Sounds lovely but it is disrupting a lot of people’s mojo in direct proportion to the amount of information, process and procedure they have hoarded into tidy silos over time where none of it, or only incomplete sets of it, are accessible to each their respective collective.

This is why most processes should be agile, unless we’re building Legos, which requires a predetermined linear process. If we are building something that is known and only requires granular refinements, waterfall might be a better choice, especially if the rationale for why we are doing it is not known. Agile isn’t great when the purpose isn’t clear.

My pals and clients are prolly tired of hearing me say it:

“Agile is a social contract, an agreement that we’re going to use our skills, time, all of our resources to the best of our ability to make something great.”

In that social contract, we agree on the purpose, the timeline, the tools, work ethic, and all the details that teams need to make clear before they set off to team (Yeah, ‘team’ is a verb now). None of the work is done in isolation but rather in complete transparency and ideally in a united fashion. In many cases, agile work best to do something that hasn’t been done before in a specific but intentional way. And yes, sometimes it’s just as simple as that. Agile is about people more than tools or technology. It’s like forming a club that is committed to doing this thing. While we’re in a club, we’re constantly looking for ways to improve it.

Do you remember being a kid and forming a “club” with a couple of pals? Same thing. Maybe your “club” only liked grape lollipops or required that all members double-tie their shoelaces and like the color blue. Those details mattered and defined the club’s own, specific agile approach to creating rules of play when engaged in games or building the clubhouse, etc.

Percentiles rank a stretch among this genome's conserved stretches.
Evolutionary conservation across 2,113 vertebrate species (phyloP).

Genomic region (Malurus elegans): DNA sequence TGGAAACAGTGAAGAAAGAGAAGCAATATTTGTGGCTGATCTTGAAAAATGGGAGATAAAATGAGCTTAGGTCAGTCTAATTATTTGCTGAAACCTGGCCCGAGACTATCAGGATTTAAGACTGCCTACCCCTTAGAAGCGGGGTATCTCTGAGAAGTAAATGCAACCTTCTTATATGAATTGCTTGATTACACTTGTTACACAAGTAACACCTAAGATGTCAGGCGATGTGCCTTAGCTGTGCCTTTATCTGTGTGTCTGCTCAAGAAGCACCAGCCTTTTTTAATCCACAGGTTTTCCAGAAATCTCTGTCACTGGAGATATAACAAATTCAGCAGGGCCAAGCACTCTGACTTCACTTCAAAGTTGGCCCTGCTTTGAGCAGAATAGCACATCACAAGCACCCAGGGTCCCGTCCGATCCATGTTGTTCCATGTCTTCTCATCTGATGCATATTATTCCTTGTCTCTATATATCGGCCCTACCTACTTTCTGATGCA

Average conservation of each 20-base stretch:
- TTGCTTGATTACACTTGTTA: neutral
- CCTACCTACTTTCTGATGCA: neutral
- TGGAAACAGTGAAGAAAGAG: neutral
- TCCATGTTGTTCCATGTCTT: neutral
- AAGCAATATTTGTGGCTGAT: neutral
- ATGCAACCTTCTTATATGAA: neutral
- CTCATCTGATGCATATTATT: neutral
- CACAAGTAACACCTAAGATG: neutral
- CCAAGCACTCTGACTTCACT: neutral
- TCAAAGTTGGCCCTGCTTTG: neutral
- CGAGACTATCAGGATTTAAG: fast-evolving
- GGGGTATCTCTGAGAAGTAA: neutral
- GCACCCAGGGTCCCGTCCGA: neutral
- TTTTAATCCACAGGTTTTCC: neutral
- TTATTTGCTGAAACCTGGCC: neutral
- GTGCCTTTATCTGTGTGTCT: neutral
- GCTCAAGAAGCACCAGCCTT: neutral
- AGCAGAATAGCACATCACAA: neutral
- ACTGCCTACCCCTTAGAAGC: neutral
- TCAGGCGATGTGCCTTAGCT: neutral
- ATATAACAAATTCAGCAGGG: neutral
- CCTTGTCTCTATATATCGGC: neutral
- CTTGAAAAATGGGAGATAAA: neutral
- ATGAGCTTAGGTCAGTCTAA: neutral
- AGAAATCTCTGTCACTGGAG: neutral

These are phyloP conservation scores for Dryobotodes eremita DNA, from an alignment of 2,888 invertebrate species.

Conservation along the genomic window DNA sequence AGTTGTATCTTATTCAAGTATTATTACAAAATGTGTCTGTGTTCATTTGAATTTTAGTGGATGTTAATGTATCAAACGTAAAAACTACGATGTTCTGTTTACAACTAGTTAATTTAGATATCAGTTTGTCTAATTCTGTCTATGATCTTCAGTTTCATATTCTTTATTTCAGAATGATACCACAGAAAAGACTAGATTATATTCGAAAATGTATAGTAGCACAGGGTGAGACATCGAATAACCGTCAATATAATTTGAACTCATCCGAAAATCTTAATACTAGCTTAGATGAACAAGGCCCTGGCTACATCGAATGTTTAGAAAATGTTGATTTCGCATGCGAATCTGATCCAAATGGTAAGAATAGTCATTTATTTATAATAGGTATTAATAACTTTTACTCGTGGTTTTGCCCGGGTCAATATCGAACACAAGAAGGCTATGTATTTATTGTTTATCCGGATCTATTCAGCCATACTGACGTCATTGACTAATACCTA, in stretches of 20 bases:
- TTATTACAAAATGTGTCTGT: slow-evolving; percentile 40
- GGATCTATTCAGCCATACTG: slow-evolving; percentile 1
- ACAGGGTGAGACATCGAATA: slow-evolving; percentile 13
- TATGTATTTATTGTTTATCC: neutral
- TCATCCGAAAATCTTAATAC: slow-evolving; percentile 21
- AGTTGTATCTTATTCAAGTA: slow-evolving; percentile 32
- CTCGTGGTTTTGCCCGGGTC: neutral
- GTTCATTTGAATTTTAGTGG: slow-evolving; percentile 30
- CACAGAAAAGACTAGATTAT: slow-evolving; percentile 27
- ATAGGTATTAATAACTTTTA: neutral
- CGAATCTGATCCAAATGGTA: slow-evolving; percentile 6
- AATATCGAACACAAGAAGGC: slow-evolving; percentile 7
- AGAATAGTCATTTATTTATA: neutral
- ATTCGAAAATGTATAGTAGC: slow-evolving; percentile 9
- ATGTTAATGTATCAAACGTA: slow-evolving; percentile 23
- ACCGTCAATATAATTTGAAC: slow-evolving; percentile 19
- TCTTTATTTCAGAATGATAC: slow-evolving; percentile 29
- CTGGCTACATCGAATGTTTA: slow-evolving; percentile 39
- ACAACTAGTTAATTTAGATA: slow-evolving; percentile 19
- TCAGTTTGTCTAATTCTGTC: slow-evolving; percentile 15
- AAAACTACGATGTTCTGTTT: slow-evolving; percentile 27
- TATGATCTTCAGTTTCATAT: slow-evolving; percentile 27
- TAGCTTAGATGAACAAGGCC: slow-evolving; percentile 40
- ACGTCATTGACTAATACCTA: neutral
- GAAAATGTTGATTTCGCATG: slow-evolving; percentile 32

If I try, I can find the sensations of those early experiences still breezing around in between the rooms and hallways of my mind. Can you?

Agile is great if our purpose is clear but our process is not. If our reason for doing something is well-defined, an agile approach makes a lot of sense. It is often argued that it is this tendency of silo-ing that fostered the idea of agile in the first place, in order to de-centralize knowledge of specific processes and procedures, to create and drive a truly shared vision.

Decentralization is actually counter-intuitive that way, in how it opens up those silos so the whole team can participate more readily in the entire process of selling and bringing products of all kinds to market, including all manner of media, games, Websites, apps and other connected experiences, to the infrastructures and hidden machinery that protects, powers and delivers them.


The way decentralization removes silos, it also fosters more do-it-togetherness, but there are other positive side-effects. In addition to offering more business resiliency across the culture through the sharing of knowledge, doing-more-together improves team morale through collaboration. As a result, the collective is empowered to communicate better, reduce waste and deliver more, better, faster and in more meaningful ways.

DIY is fine. DIT is better.